Project Description:
The Fleet Manager Portal (aka Car as a Service) was one of two projects I led for demonstration at CES by Harman. They were not real products yet, but were designed in detail and created in code to show the idea and potentially sell it to customers. The concept is that someone managing a fleet of vehicles can see where all are, see which ones need attention of some sort, contact the person in a car if needed, and even see details around an incident. A global manager view was included.
My Role:
I led the design from beginning to end, including determining the functionality of the demo, personally creating the overall design and wireframes, working together with a visual designer to create the visual designs, presenting to executives for approval, and working with developers who coded it – resolving issues which came up in development and noting and prioritizing what things needed to be corrected.
The Implemented Design:
The fleet manager can see the status of their vehicles in a categorized view, seeing within each vehicle type how many vehicles are in use, are available, and are out of service. They can also enter a future date to see this for an event coming up where they need vehicles.
Or they can switch to a map view, to see that same information paired with where the vehicles are. Vehicles with issues, such as out of fuel or in an accident, are highlighted with an attention bubble. Affordances at the top makes overall numbers still available.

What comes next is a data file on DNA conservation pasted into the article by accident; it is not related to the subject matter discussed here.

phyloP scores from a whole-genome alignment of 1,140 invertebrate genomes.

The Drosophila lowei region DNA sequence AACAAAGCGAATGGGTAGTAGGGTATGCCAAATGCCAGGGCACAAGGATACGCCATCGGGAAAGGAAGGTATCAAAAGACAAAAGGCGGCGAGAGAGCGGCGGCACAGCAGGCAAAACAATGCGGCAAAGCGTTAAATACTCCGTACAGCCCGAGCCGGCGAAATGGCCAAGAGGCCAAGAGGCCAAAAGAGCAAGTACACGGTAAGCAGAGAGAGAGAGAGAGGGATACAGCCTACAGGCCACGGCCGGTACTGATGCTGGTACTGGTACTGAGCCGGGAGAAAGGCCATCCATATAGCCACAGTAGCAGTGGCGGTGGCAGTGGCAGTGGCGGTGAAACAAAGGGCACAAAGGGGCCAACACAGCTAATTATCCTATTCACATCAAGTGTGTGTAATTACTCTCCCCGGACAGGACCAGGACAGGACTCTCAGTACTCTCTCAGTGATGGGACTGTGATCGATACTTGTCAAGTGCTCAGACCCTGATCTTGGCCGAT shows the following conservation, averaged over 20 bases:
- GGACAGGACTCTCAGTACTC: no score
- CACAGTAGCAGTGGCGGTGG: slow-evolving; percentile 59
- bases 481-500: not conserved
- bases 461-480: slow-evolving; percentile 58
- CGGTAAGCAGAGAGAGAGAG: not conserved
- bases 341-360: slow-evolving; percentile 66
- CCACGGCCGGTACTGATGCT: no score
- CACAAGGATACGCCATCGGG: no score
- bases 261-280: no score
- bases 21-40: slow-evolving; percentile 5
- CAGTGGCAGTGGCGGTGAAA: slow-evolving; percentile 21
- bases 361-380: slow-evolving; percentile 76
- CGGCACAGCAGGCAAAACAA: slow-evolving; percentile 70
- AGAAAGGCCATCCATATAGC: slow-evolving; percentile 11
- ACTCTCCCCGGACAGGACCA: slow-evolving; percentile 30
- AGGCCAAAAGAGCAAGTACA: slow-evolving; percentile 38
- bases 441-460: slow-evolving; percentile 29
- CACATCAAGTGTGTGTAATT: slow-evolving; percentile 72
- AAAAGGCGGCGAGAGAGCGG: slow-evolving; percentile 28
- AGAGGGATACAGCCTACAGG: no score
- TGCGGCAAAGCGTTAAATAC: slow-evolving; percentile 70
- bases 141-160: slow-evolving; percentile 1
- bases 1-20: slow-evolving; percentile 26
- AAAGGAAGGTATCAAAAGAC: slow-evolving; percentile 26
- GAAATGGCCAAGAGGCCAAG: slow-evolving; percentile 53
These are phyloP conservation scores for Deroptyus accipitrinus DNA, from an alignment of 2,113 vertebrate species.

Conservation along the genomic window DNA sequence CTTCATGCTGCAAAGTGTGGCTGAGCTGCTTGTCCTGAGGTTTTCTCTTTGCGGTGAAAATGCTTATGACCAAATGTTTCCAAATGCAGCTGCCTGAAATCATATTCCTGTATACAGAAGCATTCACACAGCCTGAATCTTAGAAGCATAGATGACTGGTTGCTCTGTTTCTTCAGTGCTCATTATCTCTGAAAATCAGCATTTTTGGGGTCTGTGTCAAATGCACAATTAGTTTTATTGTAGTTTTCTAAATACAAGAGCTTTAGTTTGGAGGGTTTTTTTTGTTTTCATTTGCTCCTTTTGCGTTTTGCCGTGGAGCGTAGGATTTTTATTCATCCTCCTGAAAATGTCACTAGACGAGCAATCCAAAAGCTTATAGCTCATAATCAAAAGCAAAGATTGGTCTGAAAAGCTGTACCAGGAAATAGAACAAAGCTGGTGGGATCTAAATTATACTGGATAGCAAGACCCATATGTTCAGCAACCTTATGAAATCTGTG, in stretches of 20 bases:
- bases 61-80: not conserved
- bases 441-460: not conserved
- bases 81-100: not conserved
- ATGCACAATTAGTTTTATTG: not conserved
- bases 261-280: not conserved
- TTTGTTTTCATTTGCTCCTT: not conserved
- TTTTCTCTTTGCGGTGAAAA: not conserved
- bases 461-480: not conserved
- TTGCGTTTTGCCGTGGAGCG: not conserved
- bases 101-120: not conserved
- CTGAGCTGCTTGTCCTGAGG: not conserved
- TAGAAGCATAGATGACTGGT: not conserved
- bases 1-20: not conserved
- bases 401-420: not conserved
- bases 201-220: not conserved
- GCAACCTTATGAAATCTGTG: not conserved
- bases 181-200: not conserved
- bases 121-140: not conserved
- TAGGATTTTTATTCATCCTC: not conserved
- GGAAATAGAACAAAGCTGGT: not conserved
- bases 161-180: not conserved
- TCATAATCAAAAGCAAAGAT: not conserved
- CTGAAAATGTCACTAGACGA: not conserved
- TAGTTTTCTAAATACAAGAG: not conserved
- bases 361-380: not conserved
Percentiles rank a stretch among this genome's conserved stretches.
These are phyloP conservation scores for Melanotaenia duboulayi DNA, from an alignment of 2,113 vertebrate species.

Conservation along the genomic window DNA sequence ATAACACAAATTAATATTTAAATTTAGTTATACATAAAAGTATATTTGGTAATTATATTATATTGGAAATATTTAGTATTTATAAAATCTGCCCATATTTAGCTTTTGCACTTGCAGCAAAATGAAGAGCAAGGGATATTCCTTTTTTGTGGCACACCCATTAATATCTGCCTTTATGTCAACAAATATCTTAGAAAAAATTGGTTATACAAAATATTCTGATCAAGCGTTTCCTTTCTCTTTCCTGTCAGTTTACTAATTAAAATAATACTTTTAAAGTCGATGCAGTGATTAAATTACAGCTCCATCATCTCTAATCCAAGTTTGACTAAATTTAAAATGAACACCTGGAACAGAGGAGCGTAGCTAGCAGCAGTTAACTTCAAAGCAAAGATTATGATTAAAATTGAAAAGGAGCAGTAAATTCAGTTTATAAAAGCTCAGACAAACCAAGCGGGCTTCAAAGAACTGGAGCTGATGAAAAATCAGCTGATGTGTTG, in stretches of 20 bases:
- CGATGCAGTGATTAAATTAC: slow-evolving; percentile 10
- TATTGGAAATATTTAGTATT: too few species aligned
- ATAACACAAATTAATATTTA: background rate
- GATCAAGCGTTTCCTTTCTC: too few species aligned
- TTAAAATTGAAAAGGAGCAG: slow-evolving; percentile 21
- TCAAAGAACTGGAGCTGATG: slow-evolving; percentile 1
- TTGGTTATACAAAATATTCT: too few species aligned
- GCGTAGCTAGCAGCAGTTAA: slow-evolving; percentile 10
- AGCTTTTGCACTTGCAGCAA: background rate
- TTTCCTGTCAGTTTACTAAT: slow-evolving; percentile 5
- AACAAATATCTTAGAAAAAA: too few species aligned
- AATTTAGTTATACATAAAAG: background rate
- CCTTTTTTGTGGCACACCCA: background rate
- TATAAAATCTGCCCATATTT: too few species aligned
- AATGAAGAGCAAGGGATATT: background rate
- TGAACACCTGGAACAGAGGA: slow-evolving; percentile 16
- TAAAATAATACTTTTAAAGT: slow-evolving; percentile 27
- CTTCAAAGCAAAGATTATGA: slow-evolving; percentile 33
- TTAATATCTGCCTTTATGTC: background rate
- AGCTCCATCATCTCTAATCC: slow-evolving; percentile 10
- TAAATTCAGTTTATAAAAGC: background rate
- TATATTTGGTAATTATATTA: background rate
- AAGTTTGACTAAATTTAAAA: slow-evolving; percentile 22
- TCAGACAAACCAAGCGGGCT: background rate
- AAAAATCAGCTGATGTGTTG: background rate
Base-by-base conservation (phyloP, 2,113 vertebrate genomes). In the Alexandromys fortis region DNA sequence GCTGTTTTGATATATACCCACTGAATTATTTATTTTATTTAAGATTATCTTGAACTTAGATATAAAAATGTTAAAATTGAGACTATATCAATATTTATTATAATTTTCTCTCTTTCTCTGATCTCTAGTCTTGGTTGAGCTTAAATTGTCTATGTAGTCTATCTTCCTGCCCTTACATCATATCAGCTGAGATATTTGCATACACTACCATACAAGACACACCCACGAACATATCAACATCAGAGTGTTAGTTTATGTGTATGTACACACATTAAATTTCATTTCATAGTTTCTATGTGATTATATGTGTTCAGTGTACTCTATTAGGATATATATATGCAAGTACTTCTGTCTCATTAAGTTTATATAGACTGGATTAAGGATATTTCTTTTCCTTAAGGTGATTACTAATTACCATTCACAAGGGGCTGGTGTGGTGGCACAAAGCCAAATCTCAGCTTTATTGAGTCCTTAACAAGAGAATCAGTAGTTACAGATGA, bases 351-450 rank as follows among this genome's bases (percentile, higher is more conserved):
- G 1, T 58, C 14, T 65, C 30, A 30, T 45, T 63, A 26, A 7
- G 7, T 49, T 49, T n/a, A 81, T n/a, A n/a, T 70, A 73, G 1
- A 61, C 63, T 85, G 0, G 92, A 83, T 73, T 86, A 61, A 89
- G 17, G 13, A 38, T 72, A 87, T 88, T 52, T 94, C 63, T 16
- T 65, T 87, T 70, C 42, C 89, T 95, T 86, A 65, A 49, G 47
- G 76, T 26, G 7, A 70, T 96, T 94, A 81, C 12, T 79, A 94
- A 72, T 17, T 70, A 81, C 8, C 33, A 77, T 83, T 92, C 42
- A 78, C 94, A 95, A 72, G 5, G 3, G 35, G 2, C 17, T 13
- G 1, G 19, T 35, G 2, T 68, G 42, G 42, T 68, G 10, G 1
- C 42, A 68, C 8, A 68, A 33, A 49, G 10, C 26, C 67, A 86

The fleet manager can also click on specific issue types, such as Need Fuel, and vehicles with any level of that issue are shown, both the ones which are out of fuel and the ones just getting low on fuel. Similar features are provided for those needing service, in an accident, or out of the geofence (the area the vehicles should be in).
They can click on any of the vehicle dots on the map to see more information about any vehicle and trips it has taken. For example, you might see that DTCs began after an accident. One of the new ideas I added was to allow clicking also on the driver too, so if there is an accident, you can see if this is the first time, or one of several.

The Result:

This was shown along with another product I designed at oversaw simultaneously -- a Vehicle Health and Diagnostics Portal, receiving positive reviews from customers and the press at CES. This was especially gratifying given that we had just 3 months from project concept until the working demo products were shown together at CES.

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